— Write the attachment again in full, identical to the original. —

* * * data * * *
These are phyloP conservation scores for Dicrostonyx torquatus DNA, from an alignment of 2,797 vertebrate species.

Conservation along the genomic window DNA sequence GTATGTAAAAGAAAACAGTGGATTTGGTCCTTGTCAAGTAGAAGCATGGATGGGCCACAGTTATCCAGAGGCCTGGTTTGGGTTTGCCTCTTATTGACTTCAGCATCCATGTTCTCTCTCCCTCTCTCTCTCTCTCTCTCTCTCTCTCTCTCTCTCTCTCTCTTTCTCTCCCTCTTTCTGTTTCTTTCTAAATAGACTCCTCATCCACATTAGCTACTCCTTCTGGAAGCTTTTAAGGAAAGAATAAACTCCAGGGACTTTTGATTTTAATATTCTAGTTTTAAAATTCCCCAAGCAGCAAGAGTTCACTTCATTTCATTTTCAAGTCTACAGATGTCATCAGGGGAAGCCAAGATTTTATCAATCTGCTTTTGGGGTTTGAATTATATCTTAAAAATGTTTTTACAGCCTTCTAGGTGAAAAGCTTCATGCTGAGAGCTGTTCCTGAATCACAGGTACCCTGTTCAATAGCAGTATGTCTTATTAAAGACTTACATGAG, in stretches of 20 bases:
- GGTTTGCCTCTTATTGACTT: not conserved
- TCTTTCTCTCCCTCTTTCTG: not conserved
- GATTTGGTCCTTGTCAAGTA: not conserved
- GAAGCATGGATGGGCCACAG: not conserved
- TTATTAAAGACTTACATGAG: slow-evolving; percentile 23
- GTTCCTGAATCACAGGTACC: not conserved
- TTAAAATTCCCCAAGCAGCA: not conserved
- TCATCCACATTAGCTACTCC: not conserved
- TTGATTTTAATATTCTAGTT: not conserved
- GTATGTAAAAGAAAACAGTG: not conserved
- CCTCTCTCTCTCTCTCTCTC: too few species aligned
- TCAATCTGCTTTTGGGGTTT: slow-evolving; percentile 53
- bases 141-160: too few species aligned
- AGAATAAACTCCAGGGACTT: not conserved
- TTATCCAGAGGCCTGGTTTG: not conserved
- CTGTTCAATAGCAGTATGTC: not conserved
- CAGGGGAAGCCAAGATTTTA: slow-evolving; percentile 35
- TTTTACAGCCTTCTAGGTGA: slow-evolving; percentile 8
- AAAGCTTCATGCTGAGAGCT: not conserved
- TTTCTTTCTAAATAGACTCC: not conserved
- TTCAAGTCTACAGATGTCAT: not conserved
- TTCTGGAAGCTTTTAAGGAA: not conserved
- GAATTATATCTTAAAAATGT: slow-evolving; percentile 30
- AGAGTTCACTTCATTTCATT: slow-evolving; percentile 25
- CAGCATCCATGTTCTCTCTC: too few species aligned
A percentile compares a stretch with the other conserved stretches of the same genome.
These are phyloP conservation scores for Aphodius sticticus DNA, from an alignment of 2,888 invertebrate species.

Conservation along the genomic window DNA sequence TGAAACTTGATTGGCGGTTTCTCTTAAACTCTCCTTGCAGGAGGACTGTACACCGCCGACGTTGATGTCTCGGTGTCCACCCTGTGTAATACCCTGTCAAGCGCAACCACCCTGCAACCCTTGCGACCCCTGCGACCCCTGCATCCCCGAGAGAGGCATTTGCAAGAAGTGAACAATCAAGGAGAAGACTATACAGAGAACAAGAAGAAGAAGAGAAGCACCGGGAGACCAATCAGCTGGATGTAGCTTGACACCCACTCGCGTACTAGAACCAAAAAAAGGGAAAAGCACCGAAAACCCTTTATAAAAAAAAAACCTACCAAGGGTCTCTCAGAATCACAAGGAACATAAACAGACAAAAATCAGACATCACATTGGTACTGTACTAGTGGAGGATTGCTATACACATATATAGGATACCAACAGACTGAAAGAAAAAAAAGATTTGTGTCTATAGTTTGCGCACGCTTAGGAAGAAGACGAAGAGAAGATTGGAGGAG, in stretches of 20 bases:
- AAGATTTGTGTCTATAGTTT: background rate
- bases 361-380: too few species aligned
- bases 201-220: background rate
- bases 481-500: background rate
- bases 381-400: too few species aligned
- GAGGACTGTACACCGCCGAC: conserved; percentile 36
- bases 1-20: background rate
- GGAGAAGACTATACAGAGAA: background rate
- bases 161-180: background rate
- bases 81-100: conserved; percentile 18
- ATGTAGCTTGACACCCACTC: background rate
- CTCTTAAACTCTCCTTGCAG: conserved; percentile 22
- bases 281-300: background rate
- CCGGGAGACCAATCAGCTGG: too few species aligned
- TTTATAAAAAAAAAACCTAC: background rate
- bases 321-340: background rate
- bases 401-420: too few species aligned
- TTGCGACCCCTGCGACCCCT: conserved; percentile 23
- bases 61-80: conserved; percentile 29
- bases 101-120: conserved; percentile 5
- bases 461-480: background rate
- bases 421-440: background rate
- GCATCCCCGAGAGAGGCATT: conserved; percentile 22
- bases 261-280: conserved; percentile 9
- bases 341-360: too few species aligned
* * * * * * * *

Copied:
These are phyloP conservation scores for Dicrostonyx torquatus DNA, from an alignment of 2,797 vertebrate species.

Conservation along the genomic window DNA sequence GTATGTAAAAGAAAACAGTGGATTTGGTCCTTGTCAAGTAGAAGCATGGATGGGCCACAGTTATCCAGAGGCCTGGTTTGGGTTTGCCTCTTATTGACTTCAGCATCCATGTTCTCTCTCCCTCTCTCTCTCTCTCTCTCTCTCTCTCTCTCTCTCTCTCTCTTTCTCTCCCTCTTTCTGTTTCTTTCTAAATAGACTCCTCATCCACATTAGCTACTCCTTCTGGAAGCTTTTAAGGAAAGAATAAACTCCAGGGACTTTTGATTTTAATATTCTAGTTTTAAAATTCCCCAAGCAGCAAGAGTTCACTTCATTTCATTTTCAAGTCTACAGATGTCATCAGGGGAAGCCAAGATTTTATCAATCTGCTTTTGGGGTTTGAATTATATCTTAAAAATGTTTTTACAGCCTTCTAGGTGAAAAGCTTCATGCTGAGAGCTGTTCCTGAATCACAGGTACCCTGTTCAATAGCAGTATGTCTTATTAAAGACTTACATGAG, in stretches of 20 bases:
- GGTTTGCCTCTTATTGACTT: not conserved
- TCTTTCTCTCCCTCTTTCTG: not conserved
- GATTTGGTCCTTGTCAAGTA: not conserved
- GAAGCATGGATGGGCCACAG: not conserved
- TTATTAAAGACTTACATGAG: slow-evolving; percentile 23
- GTTCCTGAATCACAGGTACC: not conserved
- TTAAAATTCCCCAAGCAGCA: not conserved
- TCATCCACATTAGCTACTCC: not conserved
- TTGATTTTAATATTCTAGTT: not conserved
- GTATGTAAAAGAAAACAGTG: not conserved
- CCTCTCTCTCTCTCTCTCTC: too few species aligned
- TCAATCTGCTTTTGGGGTTT: slow-evolving; percentile 53
- bases 141-160: too few species aligned
- AGAATAAACTCCAGGGACTT: not conserved
- TTATCCAGAGGCCTGGTTTG: not conserved
- CTGTTCAATAGCAGTATGTC: not conserved
- CAGGGGAAGCCAAGATTTTA: slow-evolving; percentile 35
- TTTTACAGCCTTCTAGGTGA: slow-evolving; percentile 8
- AAAGCTTCATGCTGAGAGCT: not conserved
- TTTCTTTCTAAATAGACTCC: not conserved
- TTCAAGTCTACAGATGTCAT: not conserved
- TTCTGGAAGCTTTTAAGGAA: not conserved
- GAATTATATCTTAAAAATGT: slow-evolving; percentile 30
- AGAGTTCACTTCATTTCATT: slow-evolving; percentile 25
- CAGCATCCATGTTCTCTCTC: too few species aligned
A percentile compares a stretch with the other conserved stretches of the same genome.
These are phyloP conservation scores for Aphodius sticticus DNA, from an alignment of 2,888 invertebrate species.

Conservation along the genomic window DNA sequence TGAAACTTGATTGGCGGTTTCTCTTAAACTCTCCTTGCAGGAGGACTGTACACCGCCGACGTTGATGTCTCGGTGTCCACCCTGTGTAATACCCTGTCAAGCGCAACCACCCTGCAACCCTTGCGACCCCTGCGACCCCTGCATCCCCGAGAGAGGCATTTGCAAGAAGTGAACAATCAAGGAGAAGACTATACAGAGAACAAGAAGAAGAAGAGAAGCACCGGGAGACCAATCAGCTGGATGTAGCTTGACACCCACTCGCGTACTAGAACCAAAAAAAGGGAAAAGCACCGAAAACCCTTTATAAAAAAAAAACCTACCAAGGGTCTCTCAGAATCACAAGGAACATAAACAGACAAAAATCAGACATCACATTGGTACTGTACTAGTGGAGGATTGCTATACACATATATAGGATACCAACAGACTGAAAGAAAAAAAAGATTTGTGTCTATAGTTTGCGCACGCTTAGGAAGAAGACGAAGAGAAGATTGGAGGAG, in stretches of 20 bases:
- AAGATTTGTGTCTATAGTTT: background rate
- bases 361-380: too few species aligned
- bases 201-220: background rate
- bases 481-500: background rate
- bases 381-400: too few species aligned
- GAGGACTGTACACCGCCGAC: conserved; percentile 36
- bases 1-20: background rate
- GGAGAAGACTATACAGAGAA: background rate
- bases 161-180: background rate
- bases 81-100: conserved; percentile 18
- ATGTAGCTTGACACCCACTC: background rate
- CTCTTAAACTCTCCTTGCAG: conserved; percentile 22
- bases 281-300: background rate
- CCGGGAGACCAATCAGCTGG: too few species aligned
- TTTATAAAAAAAAAACCTAC: background rate
- bases 321-340: background rate
- bases 401-420: too few species aligned
- TTGCGACCCCTGCGACCCCT: conserved; percentile 23
- bases 61-80: conserved; percentile 29
- bases 101-120: conserved; percentile 5
- bases 461-480: background rate
- bases 421-440: background rate
- GCATCCCCGAGAGAGGCATT: conserved; percentile 22
- bases 261-280: conserved; percentile 9
- bases 341-360: too few species aligned